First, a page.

To fully understand the problem posed by the legalization of cannabis, one has to understand the underlying issue: addiction.
When a person is addicted, he or she is completely subjugated by their addiction and experiences a total loss of control and freedom. Addicted individuals cannot stop themselves from consciously perpetuating unwanted behavior that adversely affects them and the people around them.
Through the experiences and life stories recounted in our blog, we will try to understand addiction.
The Two Faces of Drug Addiction
Without my consent, I was personally and quickly propelled into the world of drug addiction. For over 15 years, I had been suffering from a panic disorder that splattered my days with anxiety attacks, making my life hellish. Nausea, vertigo, heart palpitations, abdominal pain, the feeling of dying… The symptoms resembled those of a heart attack, and I was forced to avoid any situation that could bring them on.
I took the first pills because I wanted to live, be happy and flee from my mental pain. It’s only once I was addicted that I understood that while this pill allowed me to find relief and feel better, it was destroying my life. But it was too late: the drug had become the centre of my life, and the only solution to get out of my pain.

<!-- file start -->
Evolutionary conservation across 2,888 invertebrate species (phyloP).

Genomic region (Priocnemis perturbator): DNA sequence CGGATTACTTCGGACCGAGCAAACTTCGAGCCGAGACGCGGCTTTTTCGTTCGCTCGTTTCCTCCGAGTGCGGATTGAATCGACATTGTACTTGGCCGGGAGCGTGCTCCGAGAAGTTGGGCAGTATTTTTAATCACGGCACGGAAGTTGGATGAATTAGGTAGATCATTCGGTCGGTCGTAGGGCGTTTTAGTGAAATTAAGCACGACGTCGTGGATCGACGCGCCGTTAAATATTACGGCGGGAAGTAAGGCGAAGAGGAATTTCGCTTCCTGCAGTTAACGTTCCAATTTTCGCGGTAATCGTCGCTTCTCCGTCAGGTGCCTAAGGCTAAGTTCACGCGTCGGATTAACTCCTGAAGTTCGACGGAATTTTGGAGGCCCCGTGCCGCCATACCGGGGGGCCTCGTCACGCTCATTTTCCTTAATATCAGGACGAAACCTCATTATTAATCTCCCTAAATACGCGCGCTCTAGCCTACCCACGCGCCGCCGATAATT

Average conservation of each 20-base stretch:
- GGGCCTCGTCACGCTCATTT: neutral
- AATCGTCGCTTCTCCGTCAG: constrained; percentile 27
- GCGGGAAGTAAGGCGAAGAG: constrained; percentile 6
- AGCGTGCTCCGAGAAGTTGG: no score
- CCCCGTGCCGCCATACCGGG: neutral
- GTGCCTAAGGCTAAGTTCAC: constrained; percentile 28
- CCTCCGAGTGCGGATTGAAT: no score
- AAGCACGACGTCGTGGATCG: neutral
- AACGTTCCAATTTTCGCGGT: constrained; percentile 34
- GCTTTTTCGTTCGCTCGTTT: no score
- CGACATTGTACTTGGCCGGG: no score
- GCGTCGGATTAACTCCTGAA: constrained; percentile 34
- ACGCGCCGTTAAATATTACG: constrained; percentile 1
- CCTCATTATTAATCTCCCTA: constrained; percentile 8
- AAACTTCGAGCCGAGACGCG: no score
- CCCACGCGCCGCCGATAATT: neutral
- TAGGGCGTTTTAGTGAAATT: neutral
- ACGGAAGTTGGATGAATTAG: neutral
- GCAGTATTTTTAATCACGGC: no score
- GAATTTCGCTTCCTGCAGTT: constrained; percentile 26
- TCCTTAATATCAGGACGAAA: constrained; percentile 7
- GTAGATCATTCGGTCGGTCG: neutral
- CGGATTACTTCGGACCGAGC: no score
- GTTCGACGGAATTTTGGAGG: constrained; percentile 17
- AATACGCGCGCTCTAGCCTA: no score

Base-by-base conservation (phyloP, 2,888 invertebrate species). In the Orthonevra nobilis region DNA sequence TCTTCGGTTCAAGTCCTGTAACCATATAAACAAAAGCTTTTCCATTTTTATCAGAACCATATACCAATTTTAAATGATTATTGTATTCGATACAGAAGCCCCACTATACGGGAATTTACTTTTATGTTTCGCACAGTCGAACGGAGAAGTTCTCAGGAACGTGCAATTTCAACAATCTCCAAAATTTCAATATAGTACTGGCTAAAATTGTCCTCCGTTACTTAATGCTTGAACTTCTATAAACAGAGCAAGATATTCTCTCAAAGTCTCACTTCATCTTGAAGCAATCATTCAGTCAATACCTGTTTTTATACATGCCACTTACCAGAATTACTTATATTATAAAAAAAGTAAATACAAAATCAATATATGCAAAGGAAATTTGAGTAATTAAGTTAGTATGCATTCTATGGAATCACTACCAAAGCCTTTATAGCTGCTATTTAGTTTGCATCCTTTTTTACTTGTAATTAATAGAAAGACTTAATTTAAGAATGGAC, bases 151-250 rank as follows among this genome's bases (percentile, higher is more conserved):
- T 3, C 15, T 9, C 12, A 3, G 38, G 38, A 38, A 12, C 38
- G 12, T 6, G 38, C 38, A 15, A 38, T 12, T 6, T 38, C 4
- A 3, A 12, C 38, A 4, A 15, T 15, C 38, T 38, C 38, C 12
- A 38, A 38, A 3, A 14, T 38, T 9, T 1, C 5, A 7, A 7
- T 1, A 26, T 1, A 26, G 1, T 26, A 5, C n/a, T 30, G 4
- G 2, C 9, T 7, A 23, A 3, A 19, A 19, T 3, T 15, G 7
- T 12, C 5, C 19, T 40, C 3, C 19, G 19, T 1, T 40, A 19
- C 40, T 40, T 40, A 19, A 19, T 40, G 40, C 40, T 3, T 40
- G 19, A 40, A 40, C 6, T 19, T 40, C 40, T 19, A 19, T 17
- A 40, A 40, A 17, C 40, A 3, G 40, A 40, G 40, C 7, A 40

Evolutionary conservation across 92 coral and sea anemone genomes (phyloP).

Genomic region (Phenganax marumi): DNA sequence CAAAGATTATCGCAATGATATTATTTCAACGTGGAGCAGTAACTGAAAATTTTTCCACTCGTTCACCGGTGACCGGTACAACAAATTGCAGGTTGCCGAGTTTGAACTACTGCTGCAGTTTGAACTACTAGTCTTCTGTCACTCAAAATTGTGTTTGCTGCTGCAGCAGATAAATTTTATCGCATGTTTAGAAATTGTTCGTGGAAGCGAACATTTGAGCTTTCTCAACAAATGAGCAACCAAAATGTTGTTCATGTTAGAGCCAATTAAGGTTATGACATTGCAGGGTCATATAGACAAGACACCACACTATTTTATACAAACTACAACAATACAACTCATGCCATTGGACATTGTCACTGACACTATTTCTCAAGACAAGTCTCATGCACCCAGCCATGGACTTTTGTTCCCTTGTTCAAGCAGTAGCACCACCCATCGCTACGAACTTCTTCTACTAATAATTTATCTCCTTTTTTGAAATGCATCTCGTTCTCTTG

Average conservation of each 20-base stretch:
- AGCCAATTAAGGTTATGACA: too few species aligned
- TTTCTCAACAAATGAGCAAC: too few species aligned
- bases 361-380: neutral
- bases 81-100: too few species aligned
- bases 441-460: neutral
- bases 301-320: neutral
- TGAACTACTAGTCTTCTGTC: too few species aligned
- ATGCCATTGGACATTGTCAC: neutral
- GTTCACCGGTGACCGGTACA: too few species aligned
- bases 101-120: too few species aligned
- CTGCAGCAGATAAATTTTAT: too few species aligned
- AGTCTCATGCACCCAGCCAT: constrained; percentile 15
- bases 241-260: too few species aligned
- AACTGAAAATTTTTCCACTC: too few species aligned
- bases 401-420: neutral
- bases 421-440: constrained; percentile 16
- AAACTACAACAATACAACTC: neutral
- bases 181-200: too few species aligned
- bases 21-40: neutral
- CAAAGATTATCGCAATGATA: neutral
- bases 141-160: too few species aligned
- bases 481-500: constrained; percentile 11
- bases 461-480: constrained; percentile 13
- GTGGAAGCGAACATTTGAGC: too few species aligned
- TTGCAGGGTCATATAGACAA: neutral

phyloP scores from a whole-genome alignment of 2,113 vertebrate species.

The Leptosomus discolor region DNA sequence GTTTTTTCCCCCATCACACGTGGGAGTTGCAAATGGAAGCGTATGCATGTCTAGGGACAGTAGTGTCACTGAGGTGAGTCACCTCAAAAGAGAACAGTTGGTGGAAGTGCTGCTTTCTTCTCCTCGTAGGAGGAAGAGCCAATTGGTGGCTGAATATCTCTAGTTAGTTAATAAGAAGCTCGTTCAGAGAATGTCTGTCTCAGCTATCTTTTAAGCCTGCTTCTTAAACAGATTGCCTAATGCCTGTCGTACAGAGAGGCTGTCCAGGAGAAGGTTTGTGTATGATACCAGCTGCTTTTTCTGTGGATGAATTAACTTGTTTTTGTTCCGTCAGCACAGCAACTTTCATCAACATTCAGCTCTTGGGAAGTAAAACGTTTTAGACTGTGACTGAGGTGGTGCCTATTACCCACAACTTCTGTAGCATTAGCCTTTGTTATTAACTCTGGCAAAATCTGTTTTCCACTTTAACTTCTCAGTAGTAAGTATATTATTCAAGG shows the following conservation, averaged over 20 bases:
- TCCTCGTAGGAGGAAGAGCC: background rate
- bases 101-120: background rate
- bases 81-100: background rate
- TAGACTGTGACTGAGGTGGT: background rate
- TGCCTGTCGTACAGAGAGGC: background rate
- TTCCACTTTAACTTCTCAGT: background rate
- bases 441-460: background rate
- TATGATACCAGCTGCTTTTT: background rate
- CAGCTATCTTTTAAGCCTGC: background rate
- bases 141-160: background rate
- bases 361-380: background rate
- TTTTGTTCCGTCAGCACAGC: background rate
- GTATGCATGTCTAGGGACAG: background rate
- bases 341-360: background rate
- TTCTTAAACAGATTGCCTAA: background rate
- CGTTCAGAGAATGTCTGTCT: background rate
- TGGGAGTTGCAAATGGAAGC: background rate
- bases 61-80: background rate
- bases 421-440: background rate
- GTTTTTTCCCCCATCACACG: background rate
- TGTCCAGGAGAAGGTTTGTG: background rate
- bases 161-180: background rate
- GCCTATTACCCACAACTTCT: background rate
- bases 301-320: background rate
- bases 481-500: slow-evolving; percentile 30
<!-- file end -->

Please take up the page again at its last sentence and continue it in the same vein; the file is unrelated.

The Rat Park Study: Gaining a Better Understanding of Addiction
Bruce K. Alexander, a Canadian psychologist, led the Rat Park Study in 1978, thereby revolutionizing how addiction was understood. Just like us, rats are a social species, and they crave being in contact and communicating with their peers. And just like rats would, people isolated in a narrow, confined space would show little hesitation in using a narcotic substance freely supplied to them to counter boredom, loneliness, or more broadly, living conditions that are contrary to their well-being.
Alexander and his team built a park big enough to house 16 to 20 male and female rats. It was set up like a play park, a mini rat paradise complete with play wheels and balls, food, and space for mating. Several theories based on the hypothesis that the environment plays a key role in addiction were tested using four groups of rats.
Are We All Equal in the Face of Addiction?
Making the bad decision to do drugs does not necessarily lead to addiction, but addiction definitely leads to making all the bad decisions.
I always thought becoming a drug addict could only happen to others. I became one myself fairly late, at about 35 year-old, having never taken any drugs or alcohol in my life. In fact, I was terrified of all drugs, of their ability to rob people of their self-control. I was a very anxious person to begin with, so taking drugs and running the risk of becoming an addict was outright unthinkable. I genuinely thought I’d be forever safe.
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